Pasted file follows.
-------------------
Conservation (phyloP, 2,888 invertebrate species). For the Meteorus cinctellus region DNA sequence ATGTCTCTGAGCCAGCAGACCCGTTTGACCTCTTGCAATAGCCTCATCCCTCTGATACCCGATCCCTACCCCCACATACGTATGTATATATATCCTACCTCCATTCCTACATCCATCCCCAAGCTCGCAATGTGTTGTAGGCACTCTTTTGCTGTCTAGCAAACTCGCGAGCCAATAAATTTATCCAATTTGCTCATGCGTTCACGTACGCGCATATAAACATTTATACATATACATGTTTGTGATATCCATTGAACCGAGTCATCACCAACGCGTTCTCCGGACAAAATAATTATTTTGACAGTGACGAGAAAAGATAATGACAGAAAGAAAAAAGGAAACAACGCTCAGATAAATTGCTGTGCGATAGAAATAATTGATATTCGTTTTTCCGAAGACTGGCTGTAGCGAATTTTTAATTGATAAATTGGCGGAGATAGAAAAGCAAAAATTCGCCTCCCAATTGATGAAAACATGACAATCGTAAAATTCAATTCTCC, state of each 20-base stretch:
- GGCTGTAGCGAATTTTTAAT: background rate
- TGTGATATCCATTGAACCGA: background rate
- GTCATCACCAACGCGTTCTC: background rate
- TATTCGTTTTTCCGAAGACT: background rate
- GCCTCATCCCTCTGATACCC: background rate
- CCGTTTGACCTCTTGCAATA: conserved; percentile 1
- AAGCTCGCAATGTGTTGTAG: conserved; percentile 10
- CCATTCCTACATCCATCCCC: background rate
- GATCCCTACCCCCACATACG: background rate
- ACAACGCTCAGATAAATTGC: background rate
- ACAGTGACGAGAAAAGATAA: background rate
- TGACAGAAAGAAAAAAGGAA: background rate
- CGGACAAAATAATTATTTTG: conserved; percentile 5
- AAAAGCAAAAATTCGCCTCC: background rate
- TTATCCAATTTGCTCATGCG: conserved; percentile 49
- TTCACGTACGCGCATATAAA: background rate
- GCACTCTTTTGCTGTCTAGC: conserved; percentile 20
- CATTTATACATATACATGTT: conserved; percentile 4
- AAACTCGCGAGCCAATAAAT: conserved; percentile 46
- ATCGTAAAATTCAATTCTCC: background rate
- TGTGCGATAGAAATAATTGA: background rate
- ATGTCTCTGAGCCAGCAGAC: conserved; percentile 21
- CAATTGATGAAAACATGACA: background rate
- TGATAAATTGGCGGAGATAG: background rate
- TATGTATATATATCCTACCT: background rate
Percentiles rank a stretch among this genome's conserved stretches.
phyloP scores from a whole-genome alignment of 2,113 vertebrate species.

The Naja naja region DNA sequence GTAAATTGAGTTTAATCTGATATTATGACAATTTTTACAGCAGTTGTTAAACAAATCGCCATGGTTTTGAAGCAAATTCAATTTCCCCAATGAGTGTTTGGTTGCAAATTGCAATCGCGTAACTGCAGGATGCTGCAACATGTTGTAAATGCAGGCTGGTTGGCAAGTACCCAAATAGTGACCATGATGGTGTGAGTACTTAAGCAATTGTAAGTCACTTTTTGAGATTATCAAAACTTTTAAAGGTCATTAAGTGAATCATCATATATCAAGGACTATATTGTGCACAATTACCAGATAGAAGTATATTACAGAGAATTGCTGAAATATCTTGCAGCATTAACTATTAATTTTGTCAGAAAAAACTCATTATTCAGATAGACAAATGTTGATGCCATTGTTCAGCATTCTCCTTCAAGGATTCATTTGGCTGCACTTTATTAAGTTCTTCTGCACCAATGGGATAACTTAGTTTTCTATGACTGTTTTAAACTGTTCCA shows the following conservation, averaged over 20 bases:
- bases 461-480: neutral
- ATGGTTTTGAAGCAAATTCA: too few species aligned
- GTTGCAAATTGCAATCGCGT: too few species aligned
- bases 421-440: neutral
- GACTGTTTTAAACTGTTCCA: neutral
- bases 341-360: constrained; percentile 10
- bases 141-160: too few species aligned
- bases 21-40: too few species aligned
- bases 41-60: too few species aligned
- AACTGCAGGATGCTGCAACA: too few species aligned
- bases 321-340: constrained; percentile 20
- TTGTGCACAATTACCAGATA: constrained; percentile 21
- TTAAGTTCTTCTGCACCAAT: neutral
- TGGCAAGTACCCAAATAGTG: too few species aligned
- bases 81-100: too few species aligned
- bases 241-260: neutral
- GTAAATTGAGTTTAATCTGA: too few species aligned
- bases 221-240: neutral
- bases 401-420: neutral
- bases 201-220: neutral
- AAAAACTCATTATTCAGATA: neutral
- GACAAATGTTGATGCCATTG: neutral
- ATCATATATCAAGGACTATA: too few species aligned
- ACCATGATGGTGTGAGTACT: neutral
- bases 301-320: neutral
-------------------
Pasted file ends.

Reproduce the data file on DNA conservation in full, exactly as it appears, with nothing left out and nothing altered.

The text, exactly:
Conservation (phyloP, 2,888 invertebrate species). For the Meteorus cinctellus region DNA sequence ATGTCTCTGAGCCAGCAGACCCGTTTGACCTCTTGCAATAGCCTCATCCCTCTGATACCCGATCCCTACCCCCACATACGTATGTATATATATCCTACCTCCATTCCTACATCCATCCCCAAGCTCGCAATGTGTTGTAGGCACTCTTTTGCTGTCTAGCAAACTCGCGAGCCAATAAATTTATCCAATTTGCTCATGCGTTCACGTACGCGCATATAAACATTTATACATATACATGTTTGTGATATCCATTGAACCGAGTCATCACCAACGCGTTCTCCGGACAAAATAATTATTTTGACAGTGACGAGAAAAGATAATGACAGAAAGAAAAAAGGAAACAACGCTCAGATAAATTGCTGTGCGATAGAAATAATTGATATTCGTTTTTCCGAAGACTGGCTGTAGCGAATTTTTAATTGATAAATTGGCGGAGATAGAAAAGCAAAAATTCGCCTCCCAATTGATGAAAACATGACAATCGTAAAATTCAATTCTCC, state of each 20-base stretch:
- GGCTGTAGCGAATTTTTAAT: background rate
- TGTGATATCCATTGAACCGA: background rate
- GTCATCACCAACGCGTTCTC: background rate
- TATTCGTTTTTCCGAAGACT: background rate
- GCCTCATCCCTCTGATACCC: background rate
- CCGTTTGACCTCTTGCAATA: conserved; percentile 1
- AAGCTCGCAATGTGTTGTAG: conserved; percentile 10
- CCATTCCTACATCCATCCCC: background rate
- GATCCCTACCCCCACATACG: background rate
- ACAACGCTCAGATAAATTGC: background rate
- ACAGTGACGAGAAAAGATAA: background rate
- TGACAGAAAGAAAAAAGGAA: background rate
- CGGACAAAATAATTATTTTG: conserved; percentile 5
- AAAAGCAAAAATTCGCCTCC: background rate
- TTATCCAATTTGCTCATGCG: conserved; percentile 49
- TTCACGTACGCGCATATAAA: background rate
- GCACTCTTTTGCTGTCTAGC: conserved; percentile 20
- CATTTATACATATACATGTT: conserved; percentile 4
- AAACTCGCGAGCCAATAAAT: conserved; percentile 46
- ATCGTAAAATTCAATTCTCC: background rate
- TGTGCGATAGAAATAATTGA: background rate
- ATGTCTCTGAGCCAGCAGAC: conserved; percentile 21
- CAATTGATGAAAACATGACA: background rate
- TGATAAATTGGCGGAGATAG: background rate
- TATGTATATATATCCTACCT: background rate
Percentiles rank a stretch among this genome's conserved stretches.
phyloP scores from a whole-genome alignment of 2,113 vertebrate species.

The Naja naja region DNA sequence GTAAATTGAGTTTAATCTGATATTATGACAATTTTTACAGCAGTTGTTAAACAAATCGCCATGGTTTTGAAGCAAATTCAATTTCCCCAATGAGTGTTTGGTTGCAAATTGCAATCGCGTAACTGCAGGATGCTGCAACATGTTGTAAATGCAGGCTGGTTGGCAAGTACCCAAATAGTGACCATGATGGTGTGAGTACTTAAGCAATTGTAAGTCACTTTTTGAGATTATCAAAACTTTTAAAGGTCATTAAGTGAATCATCATATATCAAGGACTATATTGTGCACAATTACCAGATAGAAGTATATTACAGAGAATTGCTGAAATATCTTGCAGCATTAACTATTAATTTTGTCAGAAAAAACTCATTATTCAGATAGACAAATGTTGATGCCATTGTTCAGCATTCTCCTTCAAGGATTCATTTGGCTGCACTTTATTAAGTTCTTCTGCACCAATGGGATAACTTAGTTTTCTATGACTGTTTTAAACTGTTCCA shows the following conservation, averaged over 20 bases:
- bases 461-480: neutral
- ATGGTTTTGAAGCAAATTCA: too few species aligned
- GTTGCAAATTGCAATCGCGT: too few species aligned
- bases 421-440: neutral
- GACTGTTTTAAACTGTTCCA: neutral
- bases 341-360: constrained; percentile 10
- bases 141-160: too few species aligned
- bases 21-40: too few species aligned
- bases 41-60: too few species aligned
- AACTGCAGGATGCTGCAACA: too few species aligned
- bases 321-340: constrained; percentile 20
- TTGTGCACAATTACCAGATA: constrained; percentile 21
- TTAAGTTCTTCTGCACCAAT: neutral
- TGGCAAGTACCCAAATAGTG: too few species aligned
- bases 81-100: too few species aligned
- bases 241-260: neutral
- GTAAATTGAGTTTAATCTGA: too few species aligned
- bases 221-240: neutral
- bases 401-420: neutral
- bases 201-220: neutral
- AAAAACTCATTATTCAGATA: neutral
- GACAAATGTTGATGCCATTG: neutral
- ATCATATATCAAGGACTATA: too few species aligned
- ACCATGATGGTGTGAGTACT: neutral
- bases 301-320: neutral